Common Questions About Appeals

What Happens When I Appeal a Criminal Case?

A person convicted of a crime has the right to appeal. This means if you are convicted of a crime, you have the right to ask a higher court to review the lower court’s ruling. The first appeal in a criminal case is known as a “direct appeal,” which a criminal defendant may file after he or she is sentenced.

In Nebraska state courts, a criminal defendant has 30 days to appeal the sentence from the date of the conviction. In federal court, a criminal defendant has 14 days to file an appeal.

An appeal is a written notice to the court indicating the criminal defendant’s desire to appeal the case. The criminal defendant must file notice of the intent to appeal and must pay a filing fee, unless he or she is found to be indigent.

What Happens If I Win on Appeal?

A common misconception many people have about appellate courts is that if you win on appeal, your case is done. Unfortunately, this is not true. Often, when a criminal defendant wins an appeal due to prosecutorial conduct, an erroneous evidentiary decision by a judge, or a myriad of other mistakes, the criminal case does not go away. Instead, the case is remanded to the lower court with the instructions to fix the defect, which usually means a new trial.

When a defendant appeals based on insufficient evidence and the appellate court finds there was insufficient evidence to convict, the case will not be retried. The double jeopardy clause of the fifth amendment of the US Constitution prevents someone from being tried for the same crime twice. If there is insufficient evidence to prove criminal charges at trial, those charges will not be tried again.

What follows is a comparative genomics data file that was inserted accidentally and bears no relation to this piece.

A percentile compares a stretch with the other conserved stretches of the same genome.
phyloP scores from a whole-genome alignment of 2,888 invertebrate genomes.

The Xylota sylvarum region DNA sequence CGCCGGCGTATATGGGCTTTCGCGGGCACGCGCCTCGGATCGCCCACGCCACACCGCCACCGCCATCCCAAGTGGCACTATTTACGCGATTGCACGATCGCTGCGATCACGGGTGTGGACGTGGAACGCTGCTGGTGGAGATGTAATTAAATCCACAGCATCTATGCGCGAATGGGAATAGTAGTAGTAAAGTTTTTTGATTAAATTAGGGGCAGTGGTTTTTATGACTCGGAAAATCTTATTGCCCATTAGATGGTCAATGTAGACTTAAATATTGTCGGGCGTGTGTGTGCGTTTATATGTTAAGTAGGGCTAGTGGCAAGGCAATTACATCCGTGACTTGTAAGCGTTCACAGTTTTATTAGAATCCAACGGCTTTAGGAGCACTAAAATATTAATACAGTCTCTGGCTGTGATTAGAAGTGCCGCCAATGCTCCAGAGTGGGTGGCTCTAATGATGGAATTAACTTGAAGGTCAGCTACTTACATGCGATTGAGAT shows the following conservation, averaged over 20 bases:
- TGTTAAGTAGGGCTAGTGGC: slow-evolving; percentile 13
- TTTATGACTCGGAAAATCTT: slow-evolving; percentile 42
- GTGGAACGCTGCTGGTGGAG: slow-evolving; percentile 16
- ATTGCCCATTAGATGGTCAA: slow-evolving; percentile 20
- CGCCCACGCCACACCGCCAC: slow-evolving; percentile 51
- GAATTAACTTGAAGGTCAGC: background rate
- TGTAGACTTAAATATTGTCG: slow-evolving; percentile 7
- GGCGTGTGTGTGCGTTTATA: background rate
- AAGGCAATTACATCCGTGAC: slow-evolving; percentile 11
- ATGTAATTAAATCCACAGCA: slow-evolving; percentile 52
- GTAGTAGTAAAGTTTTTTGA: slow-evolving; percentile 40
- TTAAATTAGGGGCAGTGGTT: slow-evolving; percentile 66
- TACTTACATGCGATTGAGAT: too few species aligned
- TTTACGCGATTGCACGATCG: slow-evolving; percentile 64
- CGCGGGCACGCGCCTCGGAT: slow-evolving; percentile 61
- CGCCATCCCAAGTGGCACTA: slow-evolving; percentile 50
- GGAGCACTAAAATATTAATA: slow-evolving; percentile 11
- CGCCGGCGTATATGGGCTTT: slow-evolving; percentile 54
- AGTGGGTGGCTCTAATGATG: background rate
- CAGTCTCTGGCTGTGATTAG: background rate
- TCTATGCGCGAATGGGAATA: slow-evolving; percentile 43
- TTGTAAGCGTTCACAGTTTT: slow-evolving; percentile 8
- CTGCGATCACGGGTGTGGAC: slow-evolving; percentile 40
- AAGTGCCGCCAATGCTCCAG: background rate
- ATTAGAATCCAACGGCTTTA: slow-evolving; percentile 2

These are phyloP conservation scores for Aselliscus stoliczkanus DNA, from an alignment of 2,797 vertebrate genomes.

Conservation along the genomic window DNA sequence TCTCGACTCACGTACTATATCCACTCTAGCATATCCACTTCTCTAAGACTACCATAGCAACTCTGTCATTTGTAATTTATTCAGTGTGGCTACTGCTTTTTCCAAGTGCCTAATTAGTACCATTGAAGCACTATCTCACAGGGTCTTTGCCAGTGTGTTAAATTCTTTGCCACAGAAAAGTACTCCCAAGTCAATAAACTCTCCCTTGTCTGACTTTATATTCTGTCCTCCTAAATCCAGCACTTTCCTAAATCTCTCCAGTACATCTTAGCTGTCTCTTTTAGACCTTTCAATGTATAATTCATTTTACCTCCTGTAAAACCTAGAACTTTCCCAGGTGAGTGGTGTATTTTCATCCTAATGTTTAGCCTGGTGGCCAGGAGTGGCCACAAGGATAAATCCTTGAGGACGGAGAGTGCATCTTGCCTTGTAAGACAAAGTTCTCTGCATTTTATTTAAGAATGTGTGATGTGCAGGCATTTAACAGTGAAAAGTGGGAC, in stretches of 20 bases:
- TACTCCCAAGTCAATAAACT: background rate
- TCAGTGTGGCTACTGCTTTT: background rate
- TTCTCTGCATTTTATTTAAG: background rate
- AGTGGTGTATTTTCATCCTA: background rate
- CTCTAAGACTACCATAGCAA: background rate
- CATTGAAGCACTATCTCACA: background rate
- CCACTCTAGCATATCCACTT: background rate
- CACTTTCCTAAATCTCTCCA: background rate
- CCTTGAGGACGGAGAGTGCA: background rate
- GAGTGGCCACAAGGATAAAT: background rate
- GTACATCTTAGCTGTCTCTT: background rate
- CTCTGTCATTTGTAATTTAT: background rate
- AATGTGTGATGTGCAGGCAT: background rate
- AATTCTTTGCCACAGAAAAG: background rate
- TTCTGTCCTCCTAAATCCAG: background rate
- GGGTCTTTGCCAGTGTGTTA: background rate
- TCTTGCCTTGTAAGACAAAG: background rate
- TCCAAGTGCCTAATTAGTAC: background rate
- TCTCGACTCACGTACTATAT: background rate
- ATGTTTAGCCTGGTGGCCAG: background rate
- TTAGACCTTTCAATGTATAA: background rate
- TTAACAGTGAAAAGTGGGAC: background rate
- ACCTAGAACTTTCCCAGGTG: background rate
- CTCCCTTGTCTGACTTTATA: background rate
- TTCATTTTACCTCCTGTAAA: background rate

However, winning a case based on insufficient evidence does not immediately dispose of the case. When a defendant wins, sometimes the attorney general’s office will either ask for a petition for further review by a higher appellate court or for reconsideration by the court that made the decision. For example, if a criminal defendant wins a case on appeal at the Nebraska Court of Appeals, the attorney general’s office may petition the Nebraska supreme court for further review of the decision and ask that it be overturned. In a motion for reconsideration, if a criminal defendant won a case at the court of appeals and the attorney general’s office believed the court’s decision was wrong, it could ask the court of appeals to reconsider its decision.

Why Appeal a Criminal Case?

There are several good reasons to appeal. For many people, the deciding issue is a lengthy prison sentence. But those who receive a sentence of probation and face no prison time may still decide to appeal because the non-judicial consequences of a criminal conviction are life-altering. For example, a person who receives a sentence of probation on a felony conviction will still lose the right to possess a firearm or hold public office. What’s worse is that a felony conviction will often cost a person his or her current job and may even prevent future employment. One Berry Law client explained that a felony conviction would cost him several millions of dollars over his lifetime because he would never be able to work in the same profession again. In that instance, we knew that if we did not win at trial, our client would appeal. While not every person convicted of a crime wants to appeal, everyone has the right to do so.

If you are facing criminal charges, please contact Berry Law today.

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